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Manufacturing Time

Global Competition in the Watch Industry, 1795-2000
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Since the large-scale manufacture of personal timepieces began, industry leadership has shifted among widely disparate locations, production systems, and cultures. This book presents a richly textured historical study of the quest for supremacy in the manufacture of watches - from the cottage industries of Britain; to the preeminence of Switzerland, and later, the United States; to the high-tech plants of Japan and the sweatshops of Hong Kong. Glasmeier examines both the strategies adopted by specific firms and the interplay of such varying influences as technological change, cyclical economic downturns, war, and national trade policies. In so doing, she delineates a cohesive framework within which to address such broader questions as how sustained regional economic development takes place (or starts and then stops); how decisions made by corporations are structured by internal and external forces: and the ways industrial cultures with different strategic learning capabilities facilitate or thwart the pursuit of technological change.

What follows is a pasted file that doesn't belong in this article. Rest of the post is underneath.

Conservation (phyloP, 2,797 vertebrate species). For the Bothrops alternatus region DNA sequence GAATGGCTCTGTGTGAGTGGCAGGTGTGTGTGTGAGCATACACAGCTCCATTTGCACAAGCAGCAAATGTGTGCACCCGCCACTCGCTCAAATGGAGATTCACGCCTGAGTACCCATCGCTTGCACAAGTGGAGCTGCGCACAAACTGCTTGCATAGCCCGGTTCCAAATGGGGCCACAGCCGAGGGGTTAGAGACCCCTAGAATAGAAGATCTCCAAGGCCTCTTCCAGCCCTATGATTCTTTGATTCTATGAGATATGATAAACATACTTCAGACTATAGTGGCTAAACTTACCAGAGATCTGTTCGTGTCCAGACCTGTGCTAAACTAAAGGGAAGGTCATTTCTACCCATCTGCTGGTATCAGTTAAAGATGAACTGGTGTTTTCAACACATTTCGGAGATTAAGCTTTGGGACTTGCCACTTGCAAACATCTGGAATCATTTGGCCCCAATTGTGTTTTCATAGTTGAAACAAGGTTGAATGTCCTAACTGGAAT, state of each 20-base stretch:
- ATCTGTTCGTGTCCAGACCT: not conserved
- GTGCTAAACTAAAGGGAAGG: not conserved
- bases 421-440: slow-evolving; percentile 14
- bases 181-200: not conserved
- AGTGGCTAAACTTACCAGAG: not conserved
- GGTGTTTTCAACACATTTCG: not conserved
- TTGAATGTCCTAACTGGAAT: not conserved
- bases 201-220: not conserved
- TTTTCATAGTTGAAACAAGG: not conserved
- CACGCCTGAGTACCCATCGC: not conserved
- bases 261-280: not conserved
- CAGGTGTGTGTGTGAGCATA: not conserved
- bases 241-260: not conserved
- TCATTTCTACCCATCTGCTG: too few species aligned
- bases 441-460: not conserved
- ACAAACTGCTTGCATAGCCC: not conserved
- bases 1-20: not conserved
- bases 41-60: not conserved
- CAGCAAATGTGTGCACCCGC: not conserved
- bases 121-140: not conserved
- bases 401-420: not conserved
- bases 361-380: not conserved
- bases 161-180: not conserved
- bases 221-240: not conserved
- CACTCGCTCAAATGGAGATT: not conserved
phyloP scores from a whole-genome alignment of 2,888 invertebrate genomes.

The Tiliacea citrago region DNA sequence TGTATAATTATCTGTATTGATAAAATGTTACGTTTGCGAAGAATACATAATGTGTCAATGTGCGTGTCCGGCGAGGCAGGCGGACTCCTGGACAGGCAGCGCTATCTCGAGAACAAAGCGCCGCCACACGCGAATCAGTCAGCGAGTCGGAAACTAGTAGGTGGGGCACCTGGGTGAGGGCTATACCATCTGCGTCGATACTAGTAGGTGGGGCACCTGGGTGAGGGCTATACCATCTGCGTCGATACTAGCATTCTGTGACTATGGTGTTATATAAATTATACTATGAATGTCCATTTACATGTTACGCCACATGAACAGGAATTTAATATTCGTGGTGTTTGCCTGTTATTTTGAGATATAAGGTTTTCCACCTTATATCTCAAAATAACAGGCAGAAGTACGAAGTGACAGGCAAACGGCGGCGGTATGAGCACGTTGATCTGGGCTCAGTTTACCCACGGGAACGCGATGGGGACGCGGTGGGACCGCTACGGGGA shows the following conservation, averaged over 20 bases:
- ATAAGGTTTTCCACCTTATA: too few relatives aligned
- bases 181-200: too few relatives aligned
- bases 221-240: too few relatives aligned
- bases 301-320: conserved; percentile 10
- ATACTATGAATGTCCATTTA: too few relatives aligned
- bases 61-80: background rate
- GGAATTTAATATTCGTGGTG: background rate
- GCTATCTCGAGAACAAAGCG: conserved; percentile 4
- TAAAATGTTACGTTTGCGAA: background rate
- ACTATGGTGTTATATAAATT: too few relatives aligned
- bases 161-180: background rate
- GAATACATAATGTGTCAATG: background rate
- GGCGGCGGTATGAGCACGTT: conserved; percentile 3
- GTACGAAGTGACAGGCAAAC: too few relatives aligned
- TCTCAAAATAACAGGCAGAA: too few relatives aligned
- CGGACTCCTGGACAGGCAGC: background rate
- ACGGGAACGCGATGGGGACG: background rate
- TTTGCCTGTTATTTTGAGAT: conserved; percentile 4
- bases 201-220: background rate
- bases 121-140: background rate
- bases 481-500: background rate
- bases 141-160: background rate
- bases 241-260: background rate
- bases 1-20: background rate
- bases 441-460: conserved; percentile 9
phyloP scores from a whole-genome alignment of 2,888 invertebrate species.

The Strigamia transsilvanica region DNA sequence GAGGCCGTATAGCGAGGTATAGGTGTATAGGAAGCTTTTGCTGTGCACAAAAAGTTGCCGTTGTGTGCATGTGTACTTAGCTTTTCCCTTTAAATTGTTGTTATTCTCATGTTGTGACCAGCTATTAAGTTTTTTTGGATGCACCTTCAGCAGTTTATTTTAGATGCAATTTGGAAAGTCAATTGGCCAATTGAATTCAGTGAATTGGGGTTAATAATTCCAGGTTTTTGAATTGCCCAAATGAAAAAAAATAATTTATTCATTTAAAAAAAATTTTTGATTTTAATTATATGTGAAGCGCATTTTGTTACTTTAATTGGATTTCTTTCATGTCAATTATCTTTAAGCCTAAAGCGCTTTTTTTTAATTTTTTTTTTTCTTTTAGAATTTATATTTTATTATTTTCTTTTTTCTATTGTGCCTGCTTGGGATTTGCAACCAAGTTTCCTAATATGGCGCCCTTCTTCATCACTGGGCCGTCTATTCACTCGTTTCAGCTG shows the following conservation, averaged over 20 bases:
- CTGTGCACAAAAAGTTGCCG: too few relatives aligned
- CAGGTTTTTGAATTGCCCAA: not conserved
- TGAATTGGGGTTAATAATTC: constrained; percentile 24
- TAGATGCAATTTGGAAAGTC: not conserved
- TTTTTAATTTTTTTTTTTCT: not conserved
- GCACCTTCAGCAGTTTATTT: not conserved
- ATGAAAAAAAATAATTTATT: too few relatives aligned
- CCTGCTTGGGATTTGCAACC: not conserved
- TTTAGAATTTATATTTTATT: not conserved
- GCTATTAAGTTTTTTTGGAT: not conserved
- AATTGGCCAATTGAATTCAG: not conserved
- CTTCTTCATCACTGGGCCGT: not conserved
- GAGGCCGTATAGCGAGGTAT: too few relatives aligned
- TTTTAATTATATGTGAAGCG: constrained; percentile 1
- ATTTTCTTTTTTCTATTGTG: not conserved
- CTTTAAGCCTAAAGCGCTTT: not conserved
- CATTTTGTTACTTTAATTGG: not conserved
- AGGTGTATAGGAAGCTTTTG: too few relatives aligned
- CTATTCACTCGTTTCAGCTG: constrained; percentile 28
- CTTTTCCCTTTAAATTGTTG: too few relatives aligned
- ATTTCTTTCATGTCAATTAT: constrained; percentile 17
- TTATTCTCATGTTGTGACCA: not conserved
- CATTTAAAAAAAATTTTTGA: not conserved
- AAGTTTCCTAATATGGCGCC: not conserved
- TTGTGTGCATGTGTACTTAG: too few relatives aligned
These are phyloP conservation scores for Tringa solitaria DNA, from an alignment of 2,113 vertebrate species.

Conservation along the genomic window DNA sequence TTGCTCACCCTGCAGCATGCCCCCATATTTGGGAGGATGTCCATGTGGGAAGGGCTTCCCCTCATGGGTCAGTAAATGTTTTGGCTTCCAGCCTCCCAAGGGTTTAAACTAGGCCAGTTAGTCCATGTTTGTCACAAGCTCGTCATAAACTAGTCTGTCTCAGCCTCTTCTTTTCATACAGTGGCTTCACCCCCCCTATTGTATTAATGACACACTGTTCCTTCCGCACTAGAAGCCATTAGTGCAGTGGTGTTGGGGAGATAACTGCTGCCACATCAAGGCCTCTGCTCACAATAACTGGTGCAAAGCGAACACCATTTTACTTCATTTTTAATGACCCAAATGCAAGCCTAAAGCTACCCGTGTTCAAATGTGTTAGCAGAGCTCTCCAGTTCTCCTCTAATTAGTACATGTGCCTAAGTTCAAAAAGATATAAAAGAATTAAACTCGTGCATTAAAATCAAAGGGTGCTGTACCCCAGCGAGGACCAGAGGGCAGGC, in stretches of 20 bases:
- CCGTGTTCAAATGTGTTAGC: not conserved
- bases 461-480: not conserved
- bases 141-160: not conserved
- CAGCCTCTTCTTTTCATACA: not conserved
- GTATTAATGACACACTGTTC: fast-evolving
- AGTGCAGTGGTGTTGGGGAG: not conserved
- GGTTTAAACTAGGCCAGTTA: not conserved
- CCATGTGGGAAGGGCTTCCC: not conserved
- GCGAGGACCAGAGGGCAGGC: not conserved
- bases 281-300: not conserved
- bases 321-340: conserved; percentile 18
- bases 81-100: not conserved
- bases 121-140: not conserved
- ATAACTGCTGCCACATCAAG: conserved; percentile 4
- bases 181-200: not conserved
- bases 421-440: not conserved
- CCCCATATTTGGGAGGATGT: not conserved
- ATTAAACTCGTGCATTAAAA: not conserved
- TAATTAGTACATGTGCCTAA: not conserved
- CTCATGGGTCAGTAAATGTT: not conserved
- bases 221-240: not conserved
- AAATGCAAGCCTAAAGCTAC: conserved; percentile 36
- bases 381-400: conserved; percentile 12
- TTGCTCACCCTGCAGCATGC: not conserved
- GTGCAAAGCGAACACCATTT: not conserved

1. From Keeping Time to Keeping Pace 2. The Need for and Constraints on Change 3. The Organizational Development of the World Watch Industry 4. The Burden of Being First: Britain's Ascent and Decline as the Dominant Watch Manufacturing Region 5. Why Switzerland? The Rise of the Jura System of Watch Manufacturing 6. The American System of Watch Manufacturing 7. More Than One Way to Win a War 8. An Unexpected Competitor 9. Only the Young Survive: The American Watch Industry between the World Wars and after World War II 10. Going Electronic, Moving to Hong Kong 11. Can One Man Save an Industry? 12. Success Goes to the Nimble, Regardless of Size
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